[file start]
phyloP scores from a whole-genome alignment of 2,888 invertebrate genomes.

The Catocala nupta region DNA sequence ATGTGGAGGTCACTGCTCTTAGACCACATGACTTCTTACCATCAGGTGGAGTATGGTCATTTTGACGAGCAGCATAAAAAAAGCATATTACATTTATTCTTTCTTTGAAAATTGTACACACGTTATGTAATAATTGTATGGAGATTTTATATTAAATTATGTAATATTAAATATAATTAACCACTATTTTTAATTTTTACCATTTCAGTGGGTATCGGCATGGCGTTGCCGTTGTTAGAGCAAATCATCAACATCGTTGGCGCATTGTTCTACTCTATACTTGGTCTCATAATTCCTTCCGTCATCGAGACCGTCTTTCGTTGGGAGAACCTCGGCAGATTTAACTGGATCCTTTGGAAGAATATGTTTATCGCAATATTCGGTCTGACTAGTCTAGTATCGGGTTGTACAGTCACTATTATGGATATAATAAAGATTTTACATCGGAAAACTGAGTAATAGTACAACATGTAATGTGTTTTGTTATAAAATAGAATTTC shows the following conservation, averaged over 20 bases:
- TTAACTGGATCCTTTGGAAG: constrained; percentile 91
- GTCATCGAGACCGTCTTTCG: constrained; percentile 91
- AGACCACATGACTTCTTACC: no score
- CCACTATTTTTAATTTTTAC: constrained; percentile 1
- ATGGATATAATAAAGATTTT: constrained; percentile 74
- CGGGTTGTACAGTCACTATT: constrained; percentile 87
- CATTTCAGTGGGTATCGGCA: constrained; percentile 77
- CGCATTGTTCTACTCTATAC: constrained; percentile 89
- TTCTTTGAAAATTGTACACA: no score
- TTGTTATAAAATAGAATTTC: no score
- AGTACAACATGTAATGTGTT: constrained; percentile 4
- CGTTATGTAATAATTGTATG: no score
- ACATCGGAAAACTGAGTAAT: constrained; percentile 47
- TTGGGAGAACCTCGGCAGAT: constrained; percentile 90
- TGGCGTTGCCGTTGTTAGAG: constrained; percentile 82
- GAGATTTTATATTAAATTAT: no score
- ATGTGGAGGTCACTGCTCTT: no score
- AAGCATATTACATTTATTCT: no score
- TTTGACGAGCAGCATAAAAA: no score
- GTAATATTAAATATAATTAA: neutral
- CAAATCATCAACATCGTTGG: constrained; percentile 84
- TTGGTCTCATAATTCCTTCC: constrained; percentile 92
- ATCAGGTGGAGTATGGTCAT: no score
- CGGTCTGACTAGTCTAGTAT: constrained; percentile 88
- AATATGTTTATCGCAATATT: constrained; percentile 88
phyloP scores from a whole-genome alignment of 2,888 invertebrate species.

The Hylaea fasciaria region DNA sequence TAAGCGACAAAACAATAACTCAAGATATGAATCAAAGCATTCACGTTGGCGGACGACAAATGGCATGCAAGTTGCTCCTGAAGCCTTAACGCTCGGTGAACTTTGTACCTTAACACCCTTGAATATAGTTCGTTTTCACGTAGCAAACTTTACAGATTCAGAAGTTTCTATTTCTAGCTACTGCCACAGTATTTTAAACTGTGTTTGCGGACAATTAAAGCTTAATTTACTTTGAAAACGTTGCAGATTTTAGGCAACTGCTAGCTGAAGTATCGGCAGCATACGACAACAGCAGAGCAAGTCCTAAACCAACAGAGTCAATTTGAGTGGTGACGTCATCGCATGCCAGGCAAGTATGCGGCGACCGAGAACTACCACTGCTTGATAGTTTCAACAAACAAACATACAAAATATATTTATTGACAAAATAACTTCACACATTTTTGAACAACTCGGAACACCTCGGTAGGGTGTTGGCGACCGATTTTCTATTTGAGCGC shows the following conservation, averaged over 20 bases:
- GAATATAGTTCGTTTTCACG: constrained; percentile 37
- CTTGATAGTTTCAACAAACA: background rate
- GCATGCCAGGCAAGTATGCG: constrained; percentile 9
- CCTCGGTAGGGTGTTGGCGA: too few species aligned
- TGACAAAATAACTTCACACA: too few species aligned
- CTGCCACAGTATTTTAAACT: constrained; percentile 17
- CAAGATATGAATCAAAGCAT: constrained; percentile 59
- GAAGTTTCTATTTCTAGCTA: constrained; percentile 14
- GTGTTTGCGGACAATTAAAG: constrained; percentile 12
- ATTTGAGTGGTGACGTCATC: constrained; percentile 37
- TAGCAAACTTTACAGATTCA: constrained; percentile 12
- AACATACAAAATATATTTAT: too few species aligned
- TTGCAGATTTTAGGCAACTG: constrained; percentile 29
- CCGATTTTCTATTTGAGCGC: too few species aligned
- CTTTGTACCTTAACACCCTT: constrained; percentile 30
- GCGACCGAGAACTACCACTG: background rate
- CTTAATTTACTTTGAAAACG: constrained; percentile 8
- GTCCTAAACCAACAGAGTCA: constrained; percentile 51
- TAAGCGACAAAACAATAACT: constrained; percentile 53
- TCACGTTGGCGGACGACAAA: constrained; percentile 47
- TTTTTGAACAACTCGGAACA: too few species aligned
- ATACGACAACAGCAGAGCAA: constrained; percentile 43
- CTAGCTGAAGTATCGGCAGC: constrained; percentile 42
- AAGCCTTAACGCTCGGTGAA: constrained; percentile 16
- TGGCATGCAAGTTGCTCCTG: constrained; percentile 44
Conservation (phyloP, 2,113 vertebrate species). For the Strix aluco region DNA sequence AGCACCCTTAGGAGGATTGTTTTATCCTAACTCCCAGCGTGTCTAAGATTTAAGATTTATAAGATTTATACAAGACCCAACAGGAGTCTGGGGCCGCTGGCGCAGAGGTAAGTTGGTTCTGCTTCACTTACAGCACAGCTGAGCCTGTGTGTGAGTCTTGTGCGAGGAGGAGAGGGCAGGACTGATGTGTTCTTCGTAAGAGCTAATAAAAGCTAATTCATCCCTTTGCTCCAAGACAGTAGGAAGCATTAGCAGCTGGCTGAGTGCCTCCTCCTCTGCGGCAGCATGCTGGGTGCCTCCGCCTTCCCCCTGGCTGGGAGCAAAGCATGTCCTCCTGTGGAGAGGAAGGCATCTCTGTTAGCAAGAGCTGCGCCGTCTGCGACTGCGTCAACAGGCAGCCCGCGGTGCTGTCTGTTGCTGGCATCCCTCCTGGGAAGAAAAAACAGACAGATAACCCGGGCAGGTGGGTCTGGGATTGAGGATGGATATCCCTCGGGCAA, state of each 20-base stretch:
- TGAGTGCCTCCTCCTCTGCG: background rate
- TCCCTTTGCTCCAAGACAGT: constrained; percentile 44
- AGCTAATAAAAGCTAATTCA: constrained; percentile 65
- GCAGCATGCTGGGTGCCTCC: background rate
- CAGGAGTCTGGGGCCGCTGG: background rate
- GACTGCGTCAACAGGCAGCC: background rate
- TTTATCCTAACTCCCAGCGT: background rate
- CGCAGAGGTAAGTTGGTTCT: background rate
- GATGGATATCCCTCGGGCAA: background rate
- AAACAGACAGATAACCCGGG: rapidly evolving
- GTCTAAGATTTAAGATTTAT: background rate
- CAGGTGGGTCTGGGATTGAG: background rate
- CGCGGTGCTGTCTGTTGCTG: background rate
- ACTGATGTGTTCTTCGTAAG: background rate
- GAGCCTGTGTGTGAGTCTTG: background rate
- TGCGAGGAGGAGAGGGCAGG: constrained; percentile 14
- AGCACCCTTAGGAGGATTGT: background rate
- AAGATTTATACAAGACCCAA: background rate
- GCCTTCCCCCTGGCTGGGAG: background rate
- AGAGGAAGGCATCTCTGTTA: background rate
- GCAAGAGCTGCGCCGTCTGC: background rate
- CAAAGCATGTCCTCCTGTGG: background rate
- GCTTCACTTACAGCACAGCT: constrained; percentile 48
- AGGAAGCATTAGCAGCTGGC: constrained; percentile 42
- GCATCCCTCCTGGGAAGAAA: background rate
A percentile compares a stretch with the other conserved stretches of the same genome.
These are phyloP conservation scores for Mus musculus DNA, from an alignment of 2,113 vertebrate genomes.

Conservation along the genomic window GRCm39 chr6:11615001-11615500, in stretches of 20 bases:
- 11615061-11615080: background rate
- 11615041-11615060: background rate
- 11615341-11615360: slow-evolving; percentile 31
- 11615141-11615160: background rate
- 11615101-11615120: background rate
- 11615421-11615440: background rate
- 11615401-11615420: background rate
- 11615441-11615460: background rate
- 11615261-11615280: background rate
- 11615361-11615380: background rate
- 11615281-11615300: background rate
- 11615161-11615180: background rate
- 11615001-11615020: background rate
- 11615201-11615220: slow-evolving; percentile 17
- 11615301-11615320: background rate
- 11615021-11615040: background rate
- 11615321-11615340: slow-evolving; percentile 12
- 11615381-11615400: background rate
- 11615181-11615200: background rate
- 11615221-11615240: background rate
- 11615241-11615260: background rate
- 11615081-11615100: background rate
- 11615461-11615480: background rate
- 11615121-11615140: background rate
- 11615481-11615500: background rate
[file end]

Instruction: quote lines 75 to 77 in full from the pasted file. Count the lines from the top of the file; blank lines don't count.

- AGAGGAAGGCATCTCTGTTA: background rate
- GCAAGAGCTGCGCCGTCTGC: background rate
- CAAAGCATGTCCTCCTGTGG: background rate